The Code’s enforcement timeline corresponds too closely with Hollywood’s glorious years to be coincidental. Including “Gone with the Wind,” “The Wizard of Oz,” “Casablanca,” and “Singin’ in the Rain,” the greatest classic films are from the Breen Era (1934–1954). These movies are not children’s films. They told deep, mature stories without including unacceptable content and made huge profits because all ages could come.

Does the Code deserve credit for films’ greatness? Many attribute Hollywood’s Golden Era to other circumstances, such as the studio system, talented artists, and even to society’s decency. Such claims rest on the belief that society, entertainment, and people were “better” back then. However, this idea ignores obvious facts about film history.

Anyone who believes all old films were decent hasn’t seen many early movies. After sound’s introduction in the late 1920s, the already daring Hollywood completely abandoned morals during the period from March 1930 to July 1934, which is known as the Pre-Code Era. Fighting the Depression, studios drew audiences with cheap sensationalism. Adultery, nudity, brutality, and perversion dominated as in R-rated films today. According to writers Mike Mashon and James Bell, movies like “The Public Enemy” (1931), “Redheaded Woman” (1932), and “Baby Face” (1933) exaggerated post-war America’s liberalness.

poster for Singin in the Rain
Poster for “Singin’ in the Rain,” 1952, a film considered by some to be the best musical ever made. (Metro-Goldwyn-Mayer Studios)

After the PCA’s formation in July 1934, film content quickly reformed. Movies were soon uplifting, decent, and artistic. Whereas pre-Code films valued exploitation over substance, Code films were deep. Avoiding cheap, unacceptable material, writers learned to be creative. Actors reformed, too. Actresses like Jeanette MacDonald, Myrna Loy, and Claudette Colbert, who were famous only for undressing in pre-Code films, displayed real talent in Code films. As Hollywood’s decent new image flourished, profits increased because audiences grew larger than ever before, according to “The Breening of America.”

By 1955, the indecency, vulgarity, and violence that Joseph Breen banned had already returned. Hollywood was producing films that were much more liberal than current American standards. As John Vizzard explains in his “See No Evil,” the PCA allowed filmmakers to make films that violated the Code more and more, so the film industry’s standards declined steadily during the 14 years after Mr. Breen’s retirement, eventually leading to the Code’s abandonment.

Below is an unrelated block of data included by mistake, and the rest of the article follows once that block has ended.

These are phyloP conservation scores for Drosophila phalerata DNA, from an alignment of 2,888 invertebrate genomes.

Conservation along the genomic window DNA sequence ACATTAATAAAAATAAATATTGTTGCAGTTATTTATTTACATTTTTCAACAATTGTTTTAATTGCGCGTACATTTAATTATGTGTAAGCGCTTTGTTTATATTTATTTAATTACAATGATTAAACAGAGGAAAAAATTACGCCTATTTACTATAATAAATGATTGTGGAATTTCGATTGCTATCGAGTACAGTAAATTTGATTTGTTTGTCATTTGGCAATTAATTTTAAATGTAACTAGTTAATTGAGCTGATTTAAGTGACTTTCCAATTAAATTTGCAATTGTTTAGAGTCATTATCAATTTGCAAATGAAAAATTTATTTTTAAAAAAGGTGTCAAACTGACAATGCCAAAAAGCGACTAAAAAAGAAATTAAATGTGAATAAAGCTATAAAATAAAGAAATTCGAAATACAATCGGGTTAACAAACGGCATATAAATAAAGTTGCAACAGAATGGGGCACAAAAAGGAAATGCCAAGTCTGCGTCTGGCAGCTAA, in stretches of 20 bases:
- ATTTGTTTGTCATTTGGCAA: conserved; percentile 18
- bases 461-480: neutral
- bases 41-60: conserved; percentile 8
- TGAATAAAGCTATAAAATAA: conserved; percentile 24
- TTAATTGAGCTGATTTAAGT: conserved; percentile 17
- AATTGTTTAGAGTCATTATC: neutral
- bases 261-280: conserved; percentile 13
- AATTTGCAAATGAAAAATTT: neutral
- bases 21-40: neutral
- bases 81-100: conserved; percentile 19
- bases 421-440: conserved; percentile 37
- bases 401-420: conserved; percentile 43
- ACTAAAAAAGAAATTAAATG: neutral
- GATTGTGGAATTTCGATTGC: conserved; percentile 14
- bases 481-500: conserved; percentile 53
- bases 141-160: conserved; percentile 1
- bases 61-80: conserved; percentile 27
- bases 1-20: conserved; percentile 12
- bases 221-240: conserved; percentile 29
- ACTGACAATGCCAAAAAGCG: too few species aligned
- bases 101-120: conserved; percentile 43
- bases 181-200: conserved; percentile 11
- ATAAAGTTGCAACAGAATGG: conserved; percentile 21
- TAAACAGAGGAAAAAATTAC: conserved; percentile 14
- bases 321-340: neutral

A publicity photo of Myrna Loy, who started out in femme fatale roles, until the Production Code Administration required films to self-regulate. Then her formidable talents were revealed. (Public Domain)

A Code for the 21st Century

In the 21st century, is the idea of code for decent entertainment as outdated as telegrams for speedy communication? Society has changed, but does that mean decency is outdated? Some standards, like kindness, respect, and honesty, never change. The Code could shape the 21st century, giving our divided nation tradition, shared values, and patriotism. Instead of pushing agendas and promoting libertinism, films could entertain, uplift, and depict reality positively. However, they need guidance to do so.

We can’t go back, but the path forward doesn’t have to be downhill. Society has always alternated between decency and looseness. It could return to decency with Code films. Restrained violence could curtail shootings. Respect for beliefs could minimize friction. Modest costumes could revive glamour.

Society can be somewhat reformed if the MPA replaces the rating system with a new PCA. It was not censorship but industry self-regulation, as The Irish Times says, by men the filmmakers considered friends. Is Hollywood’s artistic freedom worth the price of its contribution to society’s destruction?

Tiffany Brannan is an 18-year-old opera singer, Hollywood historian, travel writer, film blogger, vintage fashion expert, and ballet writer. In 2016, she and her sister founded the Pure Entertainment Preservation Society, an organization dedicated to reforming the arts by reinstating the Motion Picture Production Code.